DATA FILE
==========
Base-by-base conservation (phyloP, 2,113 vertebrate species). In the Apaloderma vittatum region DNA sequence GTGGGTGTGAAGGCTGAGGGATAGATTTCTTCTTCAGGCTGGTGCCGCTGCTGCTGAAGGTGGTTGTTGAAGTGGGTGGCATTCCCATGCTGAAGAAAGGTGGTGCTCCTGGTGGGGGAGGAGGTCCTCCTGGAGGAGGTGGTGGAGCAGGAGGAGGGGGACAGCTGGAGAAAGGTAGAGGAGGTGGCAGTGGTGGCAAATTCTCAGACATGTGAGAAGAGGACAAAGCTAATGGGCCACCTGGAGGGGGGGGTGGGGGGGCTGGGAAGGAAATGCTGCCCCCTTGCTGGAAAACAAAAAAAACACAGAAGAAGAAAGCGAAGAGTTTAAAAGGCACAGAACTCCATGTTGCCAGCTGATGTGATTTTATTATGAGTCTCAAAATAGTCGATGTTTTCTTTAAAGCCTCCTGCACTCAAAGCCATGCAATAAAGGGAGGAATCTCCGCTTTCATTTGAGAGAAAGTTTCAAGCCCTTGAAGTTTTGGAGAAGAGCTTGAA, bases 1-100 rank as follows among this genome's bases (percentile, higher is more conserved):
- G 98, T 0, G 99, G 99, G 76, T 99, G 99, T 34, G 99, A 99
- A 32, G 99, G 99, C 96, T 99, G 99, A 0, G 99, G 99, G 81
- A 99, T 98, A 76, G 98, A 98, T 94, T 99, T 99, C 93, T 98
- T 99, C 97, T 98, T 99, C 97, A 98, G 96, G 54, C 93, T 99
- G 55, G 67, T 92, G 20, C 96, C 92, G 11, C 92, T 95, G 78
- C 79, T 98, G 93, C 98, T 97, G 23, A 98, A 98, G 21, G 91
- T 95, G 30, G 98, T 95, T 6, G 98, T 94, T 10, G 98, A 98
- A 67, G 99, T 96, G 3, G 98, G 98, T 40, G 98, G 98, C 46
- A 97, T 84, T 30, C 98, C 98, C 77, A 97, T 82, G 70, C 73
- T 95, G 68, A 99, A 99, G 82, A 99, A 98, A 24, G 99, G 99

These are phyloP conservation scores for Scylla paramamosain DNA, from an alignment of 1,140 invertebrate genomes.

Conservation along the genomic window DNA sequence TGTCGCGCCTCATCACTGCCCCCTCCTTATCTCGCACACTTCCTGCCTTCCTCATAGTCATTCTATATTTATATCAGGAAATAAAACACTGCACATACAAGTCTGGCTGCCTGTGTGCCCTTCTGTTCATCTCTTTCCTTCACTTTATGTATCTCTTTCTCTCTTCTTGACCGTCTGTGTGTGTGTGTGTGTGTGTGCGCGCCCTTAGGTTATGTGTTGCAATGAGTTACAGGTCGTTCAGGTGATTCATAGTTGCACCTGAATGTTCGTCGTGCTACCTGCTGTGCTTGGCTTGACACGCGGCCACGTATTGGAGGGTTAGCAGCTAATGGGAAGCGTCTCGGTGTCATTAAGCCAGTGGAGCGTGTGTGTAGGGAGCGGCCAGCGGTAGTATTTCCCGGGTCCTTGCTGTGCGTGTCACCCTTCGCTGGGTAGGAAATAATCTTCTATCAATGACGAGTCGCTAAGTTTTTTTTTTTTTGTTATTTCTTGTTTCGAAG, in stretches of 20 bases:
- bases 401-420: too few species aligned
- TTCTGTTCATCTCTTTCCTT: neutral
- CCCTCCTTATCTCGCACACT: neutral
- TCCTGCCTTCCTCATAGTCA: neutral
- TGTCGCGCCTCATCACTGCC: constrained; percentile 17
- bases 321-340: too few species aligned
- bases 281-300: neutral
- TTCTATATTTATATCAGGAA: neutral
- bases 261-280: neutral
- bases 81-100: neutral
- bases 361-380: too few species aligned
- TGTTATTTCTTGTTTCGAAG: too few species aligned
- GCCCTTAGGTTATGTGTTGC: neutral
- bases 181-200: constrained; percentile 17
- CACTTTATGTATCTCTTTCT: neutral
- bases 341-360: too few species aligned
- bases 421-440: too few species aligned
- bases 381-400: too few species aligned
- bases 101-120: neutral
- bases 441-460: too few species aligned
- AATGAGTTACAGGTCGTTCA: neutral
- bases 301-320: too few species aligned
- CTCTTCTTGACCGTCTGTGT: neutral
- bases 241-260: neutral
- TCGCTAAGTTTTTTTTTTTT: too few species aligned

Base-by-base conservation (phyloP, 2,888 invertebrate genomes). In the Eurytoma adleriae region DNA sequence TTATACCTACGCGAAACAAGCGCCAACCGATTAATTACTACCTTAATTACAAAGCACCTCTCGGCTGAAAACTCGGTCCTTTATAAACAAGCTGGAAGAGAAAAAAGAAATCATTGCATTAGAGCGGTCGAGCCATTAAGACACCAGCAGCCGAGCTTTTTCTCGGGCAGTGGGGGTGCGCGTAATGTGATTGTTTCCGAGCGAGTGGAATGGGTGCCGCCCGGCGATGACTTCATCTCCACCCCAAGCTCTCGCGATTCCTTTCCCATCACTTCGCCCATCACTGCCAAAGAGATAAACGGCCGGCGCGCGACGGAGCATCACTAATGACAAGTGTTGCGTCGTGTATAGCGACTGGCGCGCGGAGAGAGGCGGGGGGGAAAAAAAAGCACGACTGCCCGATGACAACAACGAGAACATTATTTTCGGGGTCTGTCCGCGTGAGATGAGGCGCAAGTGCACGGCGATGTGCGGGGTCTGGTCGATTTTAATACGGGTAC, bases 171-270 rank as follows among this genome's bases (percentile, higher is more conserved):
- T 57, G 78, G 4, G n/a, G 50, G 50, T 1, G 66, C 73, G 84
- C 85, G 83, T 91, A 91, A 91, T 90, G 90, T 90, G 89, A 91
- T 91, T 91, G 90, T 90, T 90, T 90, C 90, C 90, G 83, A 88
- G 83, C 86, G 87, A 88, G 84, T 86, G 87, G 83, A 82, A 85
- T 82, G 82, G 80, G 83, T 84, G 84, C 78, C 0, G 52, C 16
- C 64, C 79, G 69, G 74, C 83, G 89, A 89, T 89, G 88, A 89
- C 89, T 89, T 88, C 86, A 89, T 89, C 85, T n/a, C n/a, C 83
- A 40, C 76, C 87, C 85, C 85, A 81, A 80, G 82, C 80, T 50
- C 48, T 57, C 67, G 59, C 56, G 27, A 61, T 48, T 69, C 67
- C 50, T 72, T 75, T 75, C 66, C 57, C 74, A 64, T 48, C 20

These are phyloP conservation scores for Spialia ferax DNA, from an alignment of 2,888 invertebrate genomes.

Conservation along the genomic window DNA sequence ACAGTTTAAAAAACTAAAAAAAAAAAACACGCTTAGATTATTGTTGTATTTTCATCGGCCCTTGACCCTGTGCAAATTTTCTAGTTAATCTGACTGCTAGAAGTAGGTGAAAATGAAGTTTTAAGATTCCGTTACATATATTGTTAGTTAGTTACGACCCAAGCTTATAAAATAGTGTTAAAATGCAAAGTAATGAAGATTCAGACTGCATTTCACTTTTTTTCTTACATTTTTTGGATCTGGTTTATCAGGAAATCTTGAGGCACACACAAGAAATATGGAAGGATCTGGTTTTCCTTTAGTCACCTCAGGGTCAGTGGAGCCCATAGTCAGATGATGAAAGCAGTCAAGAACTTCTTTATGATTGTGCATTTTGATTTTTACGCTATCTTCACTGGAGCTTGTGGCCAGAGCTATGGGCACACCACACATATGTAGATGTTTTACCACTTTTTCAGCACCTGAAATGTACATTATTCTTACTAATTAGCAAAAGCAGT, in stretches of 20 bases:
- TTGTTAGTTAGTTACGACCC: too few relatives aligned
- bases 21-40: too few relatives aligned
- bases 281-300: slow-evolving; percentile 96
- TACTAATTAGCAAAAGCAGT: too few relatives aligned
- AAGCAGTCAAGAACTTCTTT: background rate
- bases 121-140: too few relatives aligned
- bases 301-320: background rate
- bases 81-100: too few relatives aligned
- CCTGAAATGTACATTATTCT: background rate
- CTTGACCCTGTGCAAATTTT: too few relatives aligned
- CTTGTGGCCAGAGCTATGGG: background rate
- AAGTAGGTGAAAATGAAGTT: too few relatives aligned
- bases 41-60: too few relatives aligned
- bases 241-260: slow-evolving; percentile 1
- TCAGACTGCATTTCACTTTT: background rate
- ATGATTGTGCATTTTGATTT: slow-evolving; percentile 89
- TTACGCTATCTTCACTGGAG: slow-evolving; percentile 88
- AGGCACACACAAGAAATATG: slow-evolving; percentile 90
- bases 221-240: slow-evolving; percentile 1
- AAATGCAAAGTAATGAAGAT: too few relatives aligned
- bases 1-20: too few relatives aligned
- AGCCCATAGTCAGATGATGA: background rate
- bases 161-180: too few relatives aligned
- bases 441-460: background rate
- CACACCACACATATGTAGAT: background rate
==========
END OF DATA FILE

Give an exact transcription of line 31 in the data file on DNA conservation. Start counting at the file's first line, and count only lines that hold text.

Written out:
- bases 381-400: too few species aligned